Build Your Stairway to Heaven in Catch the MoonFebruary 8, 2019
The term “table presence” often pops up whenever gamers get together and discuss their favorite board games. From the simple brilliance of The Mind to the sprawling table-devourer Twilight Imperium, the magic of board gaming shines when the game board, cards, dice, miniatures, meeples, and other components all come together to tell a story.
Upon seeing the cover art of Catch the Moon, you’re immediately transported into its dream-like world, where the moon awaits your arrival. Can you outplay and outlast your opponents in your attempt to reach the moon?
In this dexterity game up to six players are trying to climb through the clouds via a series of ladders, hoping to reach the moon. Using a set of slightly skewed wooden ladders, they’ll take turns placing them onto the increasingly unstable structure they build throughout the game. The player with the least amount of mistakes wins the game.
Setup is simple: take two of the starting straight ladders, put them into the cloud base, and you’re good to go. On your turn you’ll roll a die that has three possible outcomes: one ladder, two ladder, or a moon. You’ll choose a random ladder and place it according to your roll. If it’s one ladder, you must place your ladder so that it touches exactly one other ladder. If the die shows two ladders, your ladder must touch exactly two ladders. Finally, if it’s the moon, then your ladder may touch one or two ladders, but it must be the highest point of the structure.
If you fail at matching the die result or if a ladder falls or touches the base or table, then you’ve made the moon sad and you must collect a tear. When the supply of tears is gone, the game is over and whoever has the fewest tears wins. If there’s a tie, then the remaining players continue placing ladders as if a moon had been rolled. The last player standing wins.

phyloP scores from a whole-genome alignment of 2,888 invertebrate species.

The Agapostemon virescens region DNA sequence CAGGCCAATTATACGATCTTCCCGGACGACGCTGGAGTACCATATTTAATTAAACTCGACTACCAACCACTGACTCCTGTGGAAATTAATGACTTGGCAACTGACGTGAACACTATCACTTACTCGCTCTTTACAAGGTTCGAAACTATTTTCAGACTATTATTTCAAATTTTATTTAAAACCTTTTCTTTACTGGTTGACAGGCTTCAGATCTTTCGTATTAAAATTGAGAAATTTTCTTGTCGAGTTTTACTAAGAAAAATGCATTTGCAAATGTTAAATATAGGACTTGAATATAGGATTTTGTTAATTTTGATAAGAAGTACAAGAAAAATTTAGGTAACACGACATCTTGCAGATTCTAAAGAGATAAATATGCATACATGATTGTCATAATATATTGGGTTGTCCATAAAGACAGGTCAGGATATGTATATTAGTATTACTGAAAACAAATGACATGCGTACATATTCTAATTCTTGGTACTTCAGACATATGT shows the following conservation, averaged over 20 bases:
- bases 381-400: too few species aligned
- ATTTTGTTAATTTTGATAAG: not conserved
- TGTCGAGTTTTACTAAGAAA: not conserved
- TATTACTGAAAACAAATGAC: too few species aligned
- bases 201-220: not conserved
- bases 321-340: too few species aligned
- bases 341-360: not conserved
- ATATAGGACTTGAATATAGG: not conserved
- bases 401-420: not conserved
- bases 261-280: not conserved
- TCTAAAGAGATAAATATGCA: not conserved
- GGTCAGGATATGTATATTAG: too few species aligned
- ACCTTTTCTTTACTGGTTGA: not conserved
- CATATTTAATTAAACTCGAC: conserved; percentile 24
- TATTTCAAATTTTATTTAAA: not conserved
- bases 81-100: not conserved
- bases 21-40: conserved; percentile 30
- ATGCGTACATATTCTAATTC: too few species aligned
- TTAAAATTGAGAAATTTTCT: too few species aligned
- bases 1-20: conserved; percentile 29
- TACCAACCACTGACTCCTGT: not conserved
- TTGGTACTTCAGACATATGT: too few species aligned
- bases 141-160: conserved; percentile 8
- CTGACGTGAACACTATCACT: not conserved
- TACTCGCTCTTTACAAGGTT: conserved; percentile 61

Talk about table presence: the beautiful dream world of Catch the Moon is well-represented by its components. The cloud base is light yet solid enough for your growing structure of wooden ladders. It’s a sight to see as you build higher and higher and I loved how all of the non-starting ladders were askew. Not only does it make your task more difficult, it fits perfectly into the game’s theme. If you’re playing in a public space, be prepared to answer questions about the unique game on your table.
Dexterity games can be hit or miss with me, but Catch the Moon has been a huge hit with me and everyone I’ve played it with so far. My friend Meeple Lady taught it to me and my wife and we were instantly hooked, then when my buddy Oscar gave me a birthday gift card I ran right out to get a copy. It can be taught in a minute or two, so new gamers can jump right in. Turns go by quickly and games average about 20 minutes, so hardcore gamers can use it as a filler between longer games. No matter the setting, Catch the Moon is a crowd-pleasing game that you’ll want to play over and over, as you try to build the tallest structure to reach the ever-elusive moon.